URI Design and Ownership
RFC 8820

Document Type RFC - Best Current Practice (June 2020; No errata)
Obsoletes RFC 7320
Updates RFC 3986
Author Mark Nottingham 
Last updated 2020-06-30
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Document shepherd Martin Thomson
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IESG IESG state RFC 8820 (Best Current Practice)
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Internet Engineering Task Force (IETF)                     M. Nottingham
Request for Comments: 8820                                     June 2020
BCP: 190                                                                
Obsoletes: 7320                                                         
Updates: 3986                                                           
Category: Best Current Practice                                         
ISSN: 2070-1721

                        URI Design and Ownership


   Section 1.1.1 of RFC 3986 defines URI syntax as "a federated and
   extensible naming system wherein each scheme's specification may
   further restrict the syntax and semantics of identifiers using that
   scheme."  In other words, the structure of a URI is defined by its
   scheme.  While it is common for schemes to further delegate their
   substructure to the URI's owner, publishing independent standards
   that mandate particular forms of substructure in URIs is often

   This document provides guidance on the specification of URI
   substructure in standards.

   This document obsoletes RFC 7320 and updates RFC 3986.

Status of This Memo

   This memo documents an Internet Best Current Practice.

   This document is a product of the Internet Engineering Task Force
   (IETF).  It represents the consensus of the IETF community.  It has
   received public review and has been approved for publication by the
   Internet Engineering Steering Group (IESG).  Further information on
   BCPs is available in Section 2 of RFC 7841.

   Information about the current status of this document, any errata,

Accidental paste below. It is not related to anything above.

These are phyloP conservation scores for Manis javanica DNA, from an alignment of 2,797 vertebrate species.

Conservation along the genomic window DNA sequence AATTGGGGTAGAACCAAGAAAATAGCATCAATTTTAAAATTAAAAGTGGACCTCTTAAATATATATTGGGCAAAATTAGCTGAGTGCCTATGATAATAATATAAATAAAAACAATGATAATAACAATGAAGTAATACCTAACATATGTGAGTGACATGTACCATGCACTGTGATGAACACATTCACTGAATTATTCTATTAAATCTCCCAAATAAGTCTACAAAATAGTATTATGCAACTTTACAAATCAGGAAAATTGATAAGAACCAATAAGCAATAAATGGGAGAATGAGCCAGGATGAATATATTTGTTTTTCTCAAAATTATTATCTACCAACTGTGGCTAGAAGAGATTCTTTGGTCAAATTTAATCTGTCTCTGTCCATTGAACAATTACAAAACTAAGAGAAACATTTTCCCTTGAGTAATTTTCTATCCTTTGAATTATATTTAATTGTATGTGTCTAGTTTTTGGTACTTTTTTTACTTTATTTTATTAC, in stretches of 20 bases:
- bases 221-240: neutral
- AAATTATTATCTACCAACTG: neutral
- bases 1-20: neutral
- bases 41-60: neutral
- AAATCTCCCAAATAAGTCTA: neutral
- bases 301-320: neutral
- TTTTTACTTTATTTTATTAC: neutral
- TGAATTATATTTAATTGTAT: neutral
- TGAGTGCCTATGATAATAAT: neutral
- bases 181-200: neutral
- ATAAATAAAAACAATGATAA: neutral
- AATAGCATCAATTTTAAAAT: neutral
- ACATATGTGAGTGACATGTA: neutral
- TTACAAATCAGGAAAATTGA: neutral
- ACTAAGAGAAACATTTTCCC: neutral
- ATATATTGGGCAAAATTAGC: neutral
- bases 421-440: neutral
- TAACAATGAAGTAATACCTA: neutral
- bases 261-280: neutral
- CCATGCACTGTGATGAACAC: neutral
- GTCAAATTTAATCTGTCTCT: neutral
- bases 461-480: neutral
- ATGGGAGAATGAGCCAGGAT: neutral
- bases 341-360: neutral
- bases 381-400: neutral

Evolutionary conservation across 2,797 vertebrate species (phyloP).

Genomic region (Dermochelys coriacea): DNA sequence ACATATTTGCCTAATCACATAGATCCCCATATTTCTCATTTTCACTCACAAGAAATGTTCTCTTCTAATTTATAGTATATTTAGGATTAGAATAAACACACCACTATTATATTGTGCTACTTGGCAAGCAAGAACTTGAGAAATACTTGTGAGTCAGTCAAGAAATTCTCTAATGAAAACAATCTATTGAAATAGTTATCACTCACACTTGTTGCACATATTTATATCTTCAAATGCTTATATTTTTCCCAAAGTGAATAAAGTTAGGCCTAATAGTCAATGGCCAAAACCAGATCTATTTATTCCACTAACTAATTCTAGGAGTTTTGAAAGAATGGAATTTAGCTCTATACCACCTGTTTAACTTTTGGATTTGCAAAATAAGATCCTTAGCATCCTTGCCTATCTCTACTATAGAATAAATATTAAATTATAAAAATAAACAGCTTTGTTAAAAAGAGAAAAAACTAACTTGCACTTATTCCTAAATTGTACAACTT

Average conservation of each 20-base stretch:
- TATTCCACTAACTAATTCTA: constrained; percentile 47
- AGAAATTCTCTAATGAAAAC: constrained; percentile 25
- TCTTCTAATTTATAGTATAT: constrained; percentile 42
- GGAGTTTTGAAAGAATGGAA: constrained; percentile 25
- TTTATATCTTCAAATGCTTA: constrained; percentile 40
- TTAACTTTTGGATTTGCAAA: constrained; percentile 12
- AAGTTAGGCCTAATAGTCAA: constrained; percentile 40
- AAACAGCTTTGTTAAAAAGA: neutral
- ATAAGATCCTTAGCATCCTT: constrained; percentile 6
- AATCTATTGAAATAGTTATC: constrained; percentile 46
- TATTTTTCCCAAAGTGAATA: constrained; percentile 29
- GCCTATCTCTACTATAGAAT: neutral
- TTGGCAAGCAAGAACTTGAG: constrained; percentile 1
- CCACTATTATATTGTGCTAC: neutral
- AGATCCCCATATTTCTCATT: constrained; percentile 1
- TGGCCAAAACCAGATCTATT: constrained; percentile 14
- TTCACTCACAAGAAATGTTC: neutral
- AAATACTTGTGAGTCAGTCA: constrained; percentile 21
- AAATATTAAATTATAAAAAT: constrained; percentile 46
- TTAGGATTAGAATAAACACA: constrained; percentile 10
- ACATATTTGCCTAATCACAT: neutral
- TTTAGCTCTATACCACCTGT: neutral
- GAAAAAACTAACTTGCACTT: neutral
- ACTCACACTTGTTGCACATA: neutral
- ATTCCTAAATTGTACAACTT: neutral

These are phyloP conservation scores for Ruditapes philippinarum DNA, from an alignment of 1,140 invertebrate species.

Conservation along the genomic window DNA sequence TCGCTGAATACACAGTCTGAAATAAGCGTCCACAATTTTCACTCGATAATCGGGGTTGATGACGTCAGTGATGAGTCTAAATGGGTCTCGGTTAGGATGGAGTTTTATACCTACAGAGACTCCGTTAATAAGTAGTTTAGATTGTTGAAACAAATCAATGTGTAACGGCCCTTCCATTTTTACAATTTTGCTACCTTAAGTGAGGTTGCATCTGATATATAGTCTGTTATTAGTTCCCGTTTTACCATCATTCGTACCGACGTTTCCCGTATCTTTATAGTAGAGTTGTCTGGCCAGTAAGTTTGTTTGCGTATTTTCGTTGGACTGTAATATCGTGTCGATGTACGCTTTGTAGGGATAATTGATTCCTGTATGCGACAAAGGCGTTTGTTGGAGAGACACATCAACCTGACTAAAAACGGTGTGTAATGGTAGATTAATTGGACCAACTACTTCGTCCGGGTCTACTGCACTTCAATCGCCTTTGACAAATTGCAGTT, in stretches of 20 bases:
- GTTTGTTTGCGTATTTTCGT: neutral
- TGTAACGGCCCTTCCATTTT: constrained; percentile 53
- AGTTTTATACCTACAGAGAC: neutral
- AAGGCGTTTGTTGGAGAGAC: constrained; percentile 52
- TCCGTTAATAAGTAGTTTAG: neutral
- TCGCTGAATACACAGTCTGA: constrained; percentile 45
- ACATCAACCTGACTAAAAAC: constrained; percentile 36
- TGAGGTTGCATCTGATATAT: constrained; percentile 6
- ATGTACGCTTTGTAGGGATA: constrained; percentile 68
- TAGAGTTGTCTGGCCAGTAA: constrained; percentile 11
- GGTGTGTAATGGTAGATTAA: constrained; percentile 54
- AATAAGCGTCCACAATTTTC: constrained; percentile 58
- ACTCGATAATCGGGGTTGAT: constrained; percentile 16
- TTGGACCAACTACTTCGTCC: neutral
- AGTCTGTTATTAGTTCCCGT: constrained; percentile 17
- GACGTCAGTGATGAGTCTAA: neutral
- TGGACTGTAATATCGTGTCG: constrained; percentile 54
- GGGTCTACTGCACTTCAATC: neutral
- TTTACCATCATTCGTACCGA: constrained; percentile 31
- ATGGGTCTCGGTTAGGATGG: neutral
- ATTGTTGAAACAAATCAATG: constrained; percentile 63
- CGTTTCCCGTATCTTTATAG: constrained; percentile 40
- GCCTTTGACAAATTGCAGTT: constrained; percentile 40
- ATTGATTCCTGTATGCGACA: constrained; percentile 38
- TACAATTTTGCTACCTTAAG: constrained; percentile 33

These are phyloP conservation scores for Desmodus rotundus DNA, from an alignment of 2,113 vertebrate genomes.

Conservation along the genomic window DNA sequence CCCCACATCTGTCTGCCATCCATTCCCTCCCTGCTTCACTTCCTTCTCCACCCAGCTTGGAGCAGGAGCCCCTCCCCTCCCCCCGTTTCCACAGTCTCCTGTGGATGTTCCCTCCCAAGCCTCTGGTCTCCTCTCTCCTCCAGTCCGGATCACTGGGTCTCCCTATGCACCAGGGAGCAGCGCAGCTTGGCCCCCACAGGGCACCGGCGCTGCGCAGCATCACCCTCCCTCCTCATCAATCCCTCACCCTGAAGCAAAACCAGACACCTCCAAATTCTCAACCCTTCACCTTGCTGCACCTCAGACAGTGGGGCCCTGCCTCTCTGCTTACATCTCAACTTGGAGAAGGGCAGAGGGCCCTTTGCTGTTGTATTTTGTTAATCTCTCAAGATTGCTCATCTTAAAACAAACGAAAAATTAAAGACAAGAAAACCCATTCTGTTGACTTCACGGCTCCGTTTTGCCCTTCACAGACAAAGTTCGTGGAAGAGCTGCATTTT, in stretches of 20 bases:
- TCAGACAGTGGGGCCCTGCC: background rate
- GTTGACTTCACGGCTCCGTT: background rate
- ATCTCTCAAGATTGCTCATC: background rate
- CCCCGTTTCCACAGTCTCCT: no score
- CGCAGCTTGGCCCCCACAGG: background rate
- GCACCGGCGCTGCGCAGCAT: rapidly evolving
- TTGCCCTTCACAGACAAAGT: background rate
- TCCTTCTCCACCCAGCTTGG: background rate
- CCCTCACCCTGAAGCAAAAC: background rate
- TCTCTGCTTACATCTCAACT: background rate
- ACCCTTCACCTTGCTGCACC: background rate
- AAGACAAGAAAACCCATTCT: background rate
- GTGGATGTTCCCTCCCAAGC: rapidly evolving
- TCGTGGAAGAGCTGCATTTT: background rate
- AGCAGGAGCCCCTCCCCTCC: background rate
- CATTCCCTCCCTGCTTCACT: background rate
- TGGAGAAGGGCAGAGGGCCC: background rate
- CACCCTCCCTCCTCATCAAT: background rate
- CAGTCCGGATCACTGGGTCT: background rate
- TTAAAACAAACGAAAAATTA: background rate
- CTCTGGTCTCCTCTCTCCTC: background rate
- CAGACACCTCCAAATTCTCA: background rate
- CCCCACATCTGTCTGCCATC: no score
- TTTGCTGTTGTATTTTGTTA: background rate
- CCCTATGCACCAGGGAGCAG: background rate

and how to provide feedback on it may be obtained at

Copyright Notice

   Copyright (c) 2020 IETF Trust and the persons identified as the
   document authors.  All rights reserved.

   This document is subject to BCP 78 and the IETF Trust's Legal
   Provisions Relating to IETF Documents
   (https://trustee.ietf.org/license-info) in effect on the date of
   publication of this document.  Please review these documents
   carefully, as they describe your rights and restrictions with respect
   to this document.  Code Components extracted from this document must
   include Simplified BSD License text as described in Section 4.e of
   the Trust Legal Provisions and are provided without warranty as
   described in the Simplified BSD License.

Table of Contents

   1.  Introduction
     1.1.  Intended Audience
     1.2.  Notational Conventions
   2.  Best Current Practices for Standardizing Structured URIs
     2.1.  URI Schemes
     2.2.  URI Authorities
     2.3.  URI Paths
     2.4.  URI Queries
     2.5.  URI Fragment Identifiers
   3.  Alternatives to Specifying Structure in URIs
   4.  Security Considerations
   5.  IANA Considerations
   6.  References
     6.1.  Normative References
     6.2.  Informative References
   Appendix A.  Changes from RFC 7320
   Author's Address

1.  Introduction

   URIs [RFC3986] very often include structured application data.  This
   might include artifacts from filesystems (often occurring in the path
   component) and user information (often in the query component).  In
   some cases, there can even be application-specific data in the
   authority component (e.g., some applications are spread across
   several hostnames to enable a form of partitioning or dispatch).

   Implementations can impose further constraints upon the structure of
   URIs; for example, many web servers use the filename extension of the
   last path segment to determine the media type of the response.
   Likewise, prepackaged applications often have highly structured URIs
   that can only be changed in limited ways (often, just the hostname
   and port on which they are deployed).

   Because the owner of the URI (as defined in [webarch],
   Section is choosing to use the server or the application,
   this can be seen as reasonable delegation of authority.  However,
   when such conventions are mandated by a party other than the owner,
   it can have several potentially detrimental effects:

   *  Collisions - As more ad hoc conventions for URI structure become
      standardized, it becomes more likely that there will be collisions
      between them (especially considering that servers, applications,
      and individual deployments will have their own conventions).

   *  Dilution - When the information added to a URI is ephemeral, this
      dilutes its utility by reducing its stability (see [webarch],
      Section 3.5.1) and can cause several alternate forms of the URI to
      exist (see [webarch], Section 2.3.1).

   *  Rigidity - Fixed URI syntax often interferes with desired
      deployment patterns.  For example, if an authority wishes to offer
      several applications on a single hostname, it becomes difficult to
      impossible to do if their URIs do not allow the required
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